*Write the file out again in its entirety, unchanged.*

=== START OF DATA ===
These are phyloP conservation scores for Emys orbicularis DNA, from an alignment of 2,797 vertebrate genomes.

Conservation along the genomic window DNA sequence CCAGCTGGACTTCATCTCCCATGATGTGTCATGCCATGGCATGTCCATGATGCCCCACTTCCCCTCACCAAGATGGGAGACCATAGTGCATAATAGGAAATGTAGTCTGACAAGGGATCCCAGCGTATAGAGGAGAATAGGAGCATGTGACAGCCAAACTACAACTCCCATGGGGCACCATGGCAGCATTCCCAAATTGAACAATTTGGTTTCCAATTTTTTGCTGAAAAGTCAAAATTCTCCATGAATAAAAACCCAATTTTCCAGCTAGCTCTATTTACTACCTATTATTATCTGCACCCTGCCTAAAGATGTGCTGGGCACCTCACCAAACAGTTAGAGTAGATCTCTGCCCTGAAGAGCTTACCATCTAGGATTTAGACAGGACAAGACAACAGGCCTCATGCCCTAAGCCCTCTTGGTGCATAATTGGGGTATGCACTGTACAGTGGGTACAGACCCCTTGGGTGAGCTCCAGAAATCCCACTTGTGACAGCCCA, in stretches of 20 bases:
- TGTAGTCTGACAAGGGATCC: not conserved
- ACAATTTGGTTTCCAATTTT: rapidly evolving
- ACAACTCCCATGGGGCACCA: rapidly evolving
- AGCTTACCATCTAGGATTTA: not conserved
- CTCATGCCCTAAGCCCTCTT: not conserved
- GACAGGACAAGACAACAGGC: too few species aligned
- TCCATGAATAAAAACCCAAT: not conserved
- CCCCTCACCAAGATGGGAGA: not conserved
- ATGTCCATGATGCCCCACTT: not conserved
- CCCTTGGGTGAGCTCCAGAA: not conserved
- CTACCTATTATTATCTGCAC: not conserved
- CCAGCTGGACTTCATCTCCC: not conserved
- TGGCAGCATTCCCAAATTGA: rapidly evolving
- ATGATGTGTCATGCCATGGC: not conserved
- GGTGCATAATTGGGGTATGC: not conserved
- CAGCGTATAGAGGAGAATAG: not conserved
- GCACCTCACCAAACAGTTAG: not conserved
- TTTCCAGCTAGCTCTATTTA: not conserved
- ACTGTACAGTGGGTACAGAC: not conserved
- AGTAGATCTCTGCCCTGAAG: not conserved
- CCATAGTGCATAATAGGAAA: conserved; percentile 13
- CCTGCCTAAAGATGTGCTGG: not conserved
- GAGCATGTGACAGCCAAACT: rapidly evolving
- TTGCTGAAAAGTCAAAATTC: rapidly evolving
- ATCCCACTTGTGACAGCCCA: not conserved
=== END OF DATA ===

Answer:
These are phyloP conservation scores for Emys orbicularis DNA, from an alignment of 2,797 vertebrate genomes.

Conservation along the genomic window DNA sequence CCAGCTGGACTTCATCTCCCATGATGTGTCATGCCATGGCATGTCCATGATGCCCCACTTCCCCTCACCAAGATGGGAGACCATAGTGCATAATAGGAAATGTAGTCTGACAAGGGATCCCAGCGTATAGAGGAGAATAGGAGCATGTGACAGCCAAACTACAACTCCCATGGGGCACCATGGCAGCATTCCCAAATTGAACAATTTGGTTTCCAATTTTTTGCTGAAAAGTCAAAATTCTCCATGAATAAAAACCCAATTTTCCAGCTAGCTCTATTTACTACCTATTATTATCTGCACCCTGCCTAAAGATGTGCTGGGCACCTCACCAAACAGTTAGAGTAGATCTCTGCCCTGAAGAGCTTACCATCTAGGATTTAGACAGGACAAGACAACAGGCCTCATGCCCTAAGCCCTCTTGGTGCATAATTGGGGTATGCACTGTACAGTGGGTACAGACCCCTTGGGTGAGCTCCAGAAATCCCACTTGTGACAGCCCA, in stretches of 20 bases:
- TGTAGTCTGACAAGGGATCC: not conserved
- ACAATTTGGTTTCCAATTTT: rapidly evolving
- ACAACTCCCATGGGGCACCA: rapidly evolving
- AGCTTACCATCTAGGATTTA: not conserved
- CTCATGCCCTAAGCCCTCTT: not conserved
- GACAGGACAAGACAACAGGC: too few species aligned
- TCCATGAATAAAAACCCAAT: not conserved
- CCCCTCACCAAGATGGGAGA: not conserved
- ATGTCCATGATGCCCCACTT: not conserved
- CCCTTGGGTGAGCTCCAGAA: not conserved
- CTACCTATTATTATCTGCAC: not conserved
- CCAGCTGGACTTCATCTCCC: not conserved
- TGGCAGCATTCCCAAATTGA: rapidly evolving
- ATGATGTGTCATGCCATGGC: not conserved
- GGTGCATAATTGGGGTATGC: not conserved
- CAGCGTATAGAGGAGAATAG: not conserved
- GCACCTCACCAAACAGTTAG: not conserved
- TTTCCAGCTAGCTCTATTTA: not conserved
- ACTGTACAGTGGGTACAGAC: not conserved
- AGTAGATCTCTGCCCTGAAG: not conserved
- CCATAGTGCATAATAGGAAA: conserved; percentile 13
- CCTGCCTAAAGATGTGCTGG: not conserved
- GAGCATGTGACAGCCAAACT: rapidly evolving
- TTGCTGAAAAGTCAAAATTC: rapidly evolving
- ATCCCACTTGTGACAGCCCA: not conserved